My first exposure to Thai food was in Bangkok in the late 1980s. One fiery bowl of Tom Yam soup later and I was left sweating and incapable of speech by the chillis. My experience since then has been mainly limited to suspiciously samey green and red Thai curries and quite a few meals which are indistinguishable from Chinese food. Like Mexican food, and a fair few Indian dishes, Thai seems to have been watered down and adapted to suit the English palate: to paraphrase Jack Nicholson in A Few Good Men – you want Thai food? You can’t handle Thai food.
I have had some decent dishes over the years. Most recently at the Basement in Ashbourne I’ve enjoyed the apple and sea bass salad which combined heat with fresh flavours beautifully. Most recently I went for the second time to Suppatra in Bridlington. Its tucked well away from the sea front close to the railway station. In the daytime you could easily pass it by without noticing it: at night its a welcoming beacon on the street.
The menu contains some interesting choices – things that I definitely haven’t seen elsewhere. It also links to its location with crab and haddock on the menu too.
We had a selection of starters. I opted for the fascinating Sai Krok E-Sam. These are small round spiced sausages. The sausages themselves are very meaty and flavoured with chilli and garlic – very flavoursome in their own right. The trick is to eat them with some fresh ginger and raw birdseye chilli and then adjust the heat with some peanuts. This is street food and the sausages were great. With the chilli my mouth was zinging at the end but it was all under my control.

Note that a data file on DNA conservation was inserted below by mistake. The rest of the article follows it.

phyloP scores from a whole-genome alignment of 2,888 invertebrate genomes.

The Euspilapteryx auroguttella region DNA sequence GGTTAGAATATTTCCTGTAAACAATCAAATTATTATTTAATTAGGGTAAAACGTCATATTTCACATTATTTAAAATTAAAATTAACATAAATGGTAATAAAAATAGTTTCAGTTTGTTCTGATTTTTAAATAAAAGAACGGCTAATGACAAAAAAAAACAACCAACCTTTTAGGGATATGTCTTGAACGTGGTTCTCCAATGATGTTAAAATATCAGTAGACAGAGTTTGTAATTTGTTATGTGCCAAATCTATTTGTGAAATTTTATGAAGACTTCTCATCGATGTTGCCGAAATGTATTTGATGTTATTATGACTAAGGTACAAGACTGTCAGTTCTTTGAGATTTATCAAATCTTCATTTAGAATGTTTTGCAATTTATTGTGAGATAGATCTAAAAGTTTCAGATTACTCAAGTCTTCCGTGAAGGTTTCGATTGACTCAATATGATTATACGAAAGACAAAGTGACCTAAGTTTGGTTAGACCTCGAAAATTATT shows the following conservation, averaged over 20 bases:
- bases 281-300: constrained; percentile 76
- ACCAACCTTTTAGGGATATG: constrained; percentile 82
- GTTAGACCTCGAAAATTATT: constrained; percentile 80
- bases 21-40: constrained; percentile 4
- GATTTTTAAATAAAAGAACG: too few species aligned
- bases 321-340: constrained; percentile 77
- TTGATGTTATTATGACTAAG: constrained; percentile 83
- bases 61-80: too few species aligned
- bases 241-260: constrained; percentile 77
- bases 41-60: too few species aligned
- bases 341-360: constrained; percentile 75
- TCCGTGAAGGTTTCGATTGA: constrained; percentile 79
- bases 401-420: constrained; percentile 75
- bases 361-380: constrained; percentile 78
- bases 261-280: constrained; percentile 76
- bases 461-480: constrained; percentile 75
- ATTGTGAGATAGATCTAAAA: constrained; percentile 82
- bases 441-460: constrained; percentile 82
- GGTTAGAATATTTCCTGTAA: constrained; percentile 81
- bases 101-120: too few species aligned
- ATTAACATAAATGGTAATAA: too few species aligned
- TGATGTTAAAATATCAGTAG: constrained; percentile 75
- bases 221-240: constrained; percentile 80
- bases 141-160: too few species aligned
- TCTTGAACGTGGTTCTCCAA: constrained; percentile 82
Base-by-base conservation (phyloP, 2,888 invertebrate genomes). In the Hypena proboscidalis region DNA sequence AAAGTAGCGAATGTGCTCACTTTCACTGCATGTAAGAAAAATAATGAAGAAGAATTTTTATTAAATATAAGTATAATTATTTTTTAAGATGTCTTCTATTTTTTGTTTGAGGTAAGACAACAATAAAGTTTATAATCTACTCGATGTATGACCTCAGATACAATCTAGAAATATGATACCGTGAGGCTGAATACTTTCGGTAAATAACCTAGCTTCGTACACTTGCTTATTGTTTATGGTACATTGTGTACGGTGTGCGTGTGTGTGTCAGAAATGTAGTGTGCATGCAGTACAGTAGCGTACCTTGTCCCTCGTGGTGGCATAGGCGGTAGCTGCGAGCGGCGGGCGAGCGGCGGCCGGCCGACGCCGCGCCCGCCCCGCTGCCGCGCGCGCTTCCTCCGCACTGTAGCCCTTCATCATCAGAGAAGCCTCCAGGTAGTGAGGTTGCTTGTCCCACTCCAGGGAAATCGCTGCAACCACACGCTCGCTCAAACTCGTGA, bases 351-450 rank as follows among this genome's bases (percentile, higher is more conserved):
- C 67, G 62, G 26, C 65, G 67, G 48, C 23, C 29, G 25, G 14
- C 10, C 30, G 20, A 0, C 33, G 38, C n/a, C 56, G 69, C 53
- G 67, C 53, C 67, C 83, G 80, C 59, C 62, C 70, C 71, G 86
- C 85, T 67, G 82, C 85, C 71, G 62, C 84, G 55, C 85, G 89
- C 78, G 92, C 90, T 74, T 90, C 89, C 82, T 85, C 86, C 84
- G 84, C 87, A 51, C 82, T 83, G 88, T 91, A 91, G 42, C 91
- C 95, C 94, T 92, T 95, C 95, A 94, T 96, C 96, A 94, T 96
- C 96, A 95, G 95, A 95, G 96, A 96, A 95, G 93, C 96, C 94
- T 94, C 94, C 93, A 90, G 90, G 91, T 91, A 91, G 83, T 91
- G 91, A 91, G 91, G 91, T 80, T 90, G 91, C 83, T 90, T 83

The spring rolls were a nice contrast – very crispy and more about texture than spice. The accompanying light plum sauce was a beautiful match.
My main course was Penang Neua (feature picture). This was a beef curry cooked in a rich sauce based on coconut milk, green beans and fresh chillis. The balance and seasoning was fantastic. The warmth of the chillis came through but in a belly-warming autumnal way. With jasmine rice it was perfect on a cold and rainy night.
Thai desserts typically mean banana, pineapple or mango and coconut rice. I tried coconut rice with logon (similar to a lychee) and it was just nicely salted to offset the underlying sweetness – basically the nicest rice pudding you can imagine with some toasted sesame seeds to finish it off.
All in all a very good Thai with excellent attentive service. This restaurant should be packed every night in a place like Bridlington. The meal for five with three courses, wine and beer came to just over £30 per head which represents top value for the quality of ingredients and the cooking.